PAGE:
Managing the arthritic cat
As you may have read in our June 2018 Newsletter, arthritis is a big problem for cats, no matter how they hide it. Fortunately there are two simple things you can do to alleviate their suffering before even reaching for the medicine cabinet.
Firstly you can observe their jumping behaviour, you may have already completed our jumping checklist (www.taringavets.com.au/jumping-checklist-for-cats). Cats with arthritis struggle to jump which sadly means that they have to alter their lifestyle to accommodate their reduced mobility. So, one of the best things we can do to help is to provide ramps/intermediate platforms that enable them to access their preferred resting/feeding places. It is also useful to raise water/food bowls (aim to have them around chest height or a bit lower) to reduce back pain when they're eating.
Before I launch into the second way we can help our arthritic cats I am going to ask you to be brave and answer one question with brutal honesty...Is your cat overweight?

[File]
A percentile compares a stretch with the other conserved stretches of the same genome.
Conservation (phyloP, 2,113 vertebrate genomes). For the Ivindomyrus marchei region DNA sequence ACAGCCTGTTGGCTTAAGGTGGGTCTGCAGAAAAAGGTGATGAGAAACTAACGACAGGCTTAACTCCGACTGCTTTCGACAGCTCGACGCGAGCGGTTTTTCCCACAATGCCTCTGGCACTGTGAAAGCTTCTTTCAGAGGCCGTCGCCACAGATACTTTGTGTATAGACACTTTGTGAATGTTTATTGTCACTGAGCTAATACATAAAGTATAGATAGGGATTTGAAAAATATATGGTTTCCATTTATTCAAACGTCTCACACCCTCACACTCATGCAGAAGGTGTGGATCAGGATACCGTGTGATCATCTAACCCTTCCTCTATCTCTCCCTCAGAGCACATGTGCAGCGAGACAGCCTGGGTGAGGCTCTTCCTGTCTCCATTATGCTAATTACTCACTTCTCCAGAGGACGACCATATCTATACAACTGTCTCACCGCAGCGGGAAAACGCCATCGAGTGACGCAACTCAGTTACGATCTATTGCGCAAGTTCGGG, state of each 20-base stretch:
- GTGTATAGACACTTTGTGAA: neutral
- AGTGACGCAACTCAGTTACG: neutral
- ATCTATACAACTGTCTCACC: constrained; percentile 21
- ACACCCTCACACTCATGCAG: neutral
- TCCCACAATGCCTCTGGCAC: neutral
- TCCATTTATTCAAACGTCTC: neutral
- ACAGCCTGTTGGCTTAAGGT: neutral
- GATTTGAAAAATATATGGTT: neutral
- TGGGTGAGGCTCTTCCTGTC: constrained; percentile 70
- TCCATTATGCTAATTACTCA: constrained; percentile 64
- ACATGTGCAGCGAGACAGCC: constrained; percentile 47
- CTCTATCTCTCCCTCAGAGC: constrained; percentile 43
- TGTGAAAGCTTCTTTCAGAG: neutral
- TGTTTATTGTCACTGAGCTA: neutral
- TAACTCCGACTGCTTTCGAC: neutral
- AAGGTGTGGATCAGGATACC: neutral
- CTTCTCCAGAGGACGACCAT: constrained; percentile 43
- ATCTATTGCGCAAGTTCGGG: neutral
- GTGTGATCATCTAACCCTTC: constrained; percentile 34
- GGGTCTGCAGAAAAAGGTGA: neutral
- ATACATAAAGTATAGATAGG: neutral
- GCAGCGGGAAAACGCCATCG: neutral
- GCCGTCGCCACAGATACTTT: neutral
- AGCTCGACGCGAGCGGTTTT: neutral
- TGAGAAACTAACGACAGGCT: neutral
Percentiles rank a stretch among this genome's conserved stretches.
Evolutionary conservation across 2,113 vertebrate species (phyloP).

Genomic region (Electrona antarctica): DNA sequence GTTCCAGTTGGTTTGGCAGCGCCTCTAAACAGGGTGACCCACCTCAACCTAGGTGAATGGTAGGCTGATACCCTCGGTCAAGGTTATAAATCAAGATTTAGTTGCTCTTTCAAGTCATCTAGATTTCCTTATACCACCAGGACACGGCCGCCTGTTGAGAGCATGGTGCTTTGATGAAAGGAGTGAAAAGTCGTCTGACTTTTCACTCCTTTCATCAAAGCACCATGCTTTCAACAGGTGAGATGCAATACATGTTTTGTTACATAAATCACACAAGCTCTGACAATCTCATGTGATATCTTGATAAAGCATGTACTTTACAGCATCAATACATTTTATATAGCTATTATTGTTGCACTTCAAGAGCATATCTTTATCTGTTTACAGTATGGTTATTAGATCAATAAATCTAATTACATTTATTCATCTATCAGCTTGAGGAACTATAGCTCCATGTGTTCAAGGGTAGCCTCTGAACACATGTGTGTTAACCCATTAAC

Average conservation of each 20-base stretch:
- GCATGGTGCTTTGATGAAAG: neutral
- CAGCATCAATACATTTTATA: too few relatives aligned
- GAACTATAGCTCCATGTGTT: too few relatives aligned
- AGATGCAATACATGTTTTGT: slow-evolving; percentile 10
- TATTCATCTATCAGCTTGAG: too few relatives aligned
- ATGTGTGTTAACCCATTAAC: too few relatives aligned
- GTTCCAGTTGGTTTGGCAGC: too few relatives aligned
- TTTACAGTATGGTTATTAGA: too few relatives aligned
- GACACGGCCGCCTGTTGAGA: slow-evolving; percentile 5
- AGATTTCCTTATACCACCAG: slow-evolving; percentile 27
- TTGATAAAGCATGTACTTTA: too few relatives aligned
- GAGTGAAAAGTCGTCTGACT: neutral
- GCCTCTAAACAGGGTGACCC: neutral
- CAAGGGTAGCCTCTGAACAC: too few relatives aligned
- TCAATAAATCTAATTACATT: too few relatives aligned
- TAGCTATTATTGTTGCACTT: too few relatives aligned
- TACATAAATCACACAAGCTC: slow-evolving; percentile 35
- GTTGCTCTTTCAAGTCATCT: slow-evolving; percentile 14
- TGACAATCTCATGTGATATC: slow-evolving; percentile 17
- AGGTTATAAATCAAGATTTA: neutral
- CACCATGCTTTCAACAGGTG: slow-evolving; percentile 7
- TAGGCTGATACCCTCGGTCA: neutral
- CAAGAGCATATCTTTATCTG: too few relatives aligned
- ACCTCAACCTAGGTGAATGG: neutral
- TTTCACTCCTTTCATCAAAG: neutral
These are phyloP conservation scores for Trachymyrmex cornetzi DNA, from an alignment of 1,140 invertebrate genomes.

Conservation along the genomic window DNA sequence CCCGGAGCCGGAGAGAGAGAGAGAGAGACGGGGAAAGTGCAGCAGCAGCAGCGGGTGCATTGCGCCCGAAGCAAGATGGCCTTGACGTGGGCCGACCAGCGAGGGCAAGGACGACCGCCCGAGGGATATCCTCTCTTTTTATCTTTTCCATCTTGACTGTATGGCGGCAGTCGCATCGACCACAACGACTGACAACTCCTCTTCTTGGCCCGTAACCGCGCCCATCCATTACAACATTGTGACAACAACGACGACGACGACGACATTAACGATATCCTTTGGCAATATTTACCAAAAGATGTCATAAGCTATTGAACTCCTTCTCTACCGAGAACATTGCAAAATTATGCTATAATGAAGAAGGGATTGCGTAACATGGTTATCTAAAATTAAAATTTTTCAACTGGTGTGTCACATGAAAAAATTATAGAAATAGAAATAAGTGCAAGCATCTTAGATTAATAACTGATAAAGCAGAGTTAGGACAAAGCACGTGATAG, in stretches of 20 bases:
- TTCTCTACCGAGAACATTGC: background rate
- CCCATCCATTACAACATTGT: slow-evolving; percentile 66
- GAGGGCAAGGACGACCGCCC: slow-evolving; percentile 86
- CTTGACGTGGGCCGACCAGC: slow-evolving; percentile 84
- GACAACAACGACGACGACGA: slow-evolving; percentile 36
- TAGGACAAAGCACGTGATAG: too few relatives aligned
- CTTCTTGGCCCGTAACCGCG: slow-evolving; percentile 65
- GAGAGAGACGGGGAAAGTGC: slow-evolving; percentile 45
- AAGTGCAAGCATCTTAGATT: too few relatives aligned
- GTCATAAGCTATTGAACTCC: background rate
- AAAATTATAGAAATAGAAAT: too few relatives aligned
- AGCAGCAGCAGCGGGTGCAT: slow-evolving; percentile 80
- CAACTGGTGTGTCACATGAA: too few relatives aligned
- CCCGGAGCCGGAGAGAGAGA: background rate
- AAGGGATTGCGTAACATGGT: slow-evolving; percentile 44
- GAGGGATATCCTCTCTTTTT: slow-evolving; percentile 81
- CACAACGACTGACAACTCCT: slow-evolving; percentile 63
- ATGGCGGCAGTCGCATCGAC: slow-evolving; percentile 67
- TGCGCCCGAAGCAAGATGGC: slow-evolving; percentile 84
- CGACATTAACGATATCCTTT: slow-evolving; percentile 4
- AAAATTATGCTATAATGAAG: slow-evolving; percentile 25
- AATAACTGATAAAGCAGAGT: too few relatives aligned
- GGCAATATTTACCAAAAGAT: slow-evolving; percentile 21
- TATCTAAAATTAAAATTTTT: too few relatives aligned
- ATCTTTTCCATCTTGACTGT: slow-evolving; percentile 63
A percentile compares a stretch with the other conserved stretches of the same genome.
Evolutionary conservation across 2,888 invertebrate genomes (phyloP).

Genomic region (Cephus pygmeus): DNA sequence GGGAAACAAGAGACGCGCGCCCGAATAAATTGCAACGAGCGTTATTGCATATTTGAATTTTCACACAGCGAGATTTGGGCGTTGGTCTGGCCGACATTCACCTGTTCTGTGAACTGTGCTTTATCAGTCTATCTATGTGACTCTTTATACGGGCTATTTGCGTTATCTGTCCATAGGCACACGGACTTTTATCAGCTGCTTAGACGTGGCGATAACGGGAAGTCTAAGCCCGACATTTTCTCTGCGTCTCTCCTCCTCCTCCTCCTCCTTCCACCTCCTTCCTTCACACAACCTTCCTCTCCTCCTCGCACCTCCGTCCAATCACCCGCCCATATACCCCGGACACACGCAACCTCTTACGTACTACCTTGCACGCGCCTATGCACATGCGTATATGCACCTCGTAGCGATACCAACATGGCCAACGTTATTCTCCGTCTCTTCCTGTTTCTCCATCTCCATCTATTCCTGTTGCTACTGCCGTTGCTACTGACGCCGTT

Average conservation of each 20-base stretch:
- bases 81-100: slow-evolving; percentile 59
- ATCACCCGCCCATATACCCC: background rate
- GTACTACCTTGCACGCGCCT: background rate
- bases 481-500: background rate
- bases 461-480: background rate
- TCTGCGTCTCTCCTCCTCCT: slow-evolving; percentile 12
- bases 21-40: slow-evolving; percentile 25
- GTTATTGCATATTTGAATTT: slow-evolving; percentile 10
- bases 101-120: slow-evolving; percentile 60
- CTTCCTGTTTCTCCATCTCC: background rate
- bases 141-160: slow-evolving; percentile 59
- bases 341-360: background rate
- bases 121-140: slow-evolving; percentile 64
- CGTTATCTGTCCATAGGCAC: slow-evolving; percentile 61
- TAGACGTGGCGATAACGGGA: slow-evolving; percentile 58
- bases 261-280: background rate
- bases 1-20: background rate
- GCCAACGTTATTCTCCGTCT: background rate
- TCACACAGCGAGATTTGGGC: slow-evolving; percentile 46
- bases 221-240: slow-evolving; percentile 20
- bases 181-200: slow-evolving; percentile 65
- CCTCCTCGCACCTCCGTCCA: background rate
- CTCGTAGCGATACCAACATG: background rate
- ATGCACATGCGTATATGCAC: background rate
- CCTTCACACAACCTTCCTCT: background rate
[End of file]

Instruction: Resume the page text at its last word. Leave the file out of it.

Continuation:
Take a good look at them.
Run your hands along their sides.
You should be able to feel their ribs and they should have a waist line.
If not, well, they are overweight. (Sorry!)
Overweight cats suffer more from arthritis not only because the excess load on joints wears away the cartilage more quickly but also because fat produces inflammatory mediators - substances that that affect joint tissue and play a role in pain. Maintaining an ideal body condition score is the most important aspect of arthritis management. So if you are not 100% certain that your cat has an ideal body condition score you need to book a weight management appointment with one of our nurses so we help them.
While these will make a big difference to your cat's life, it is usual for us to use pharmaceuticals and/or nutraceuticals as well. To read more about what we use and how they help please follow this link.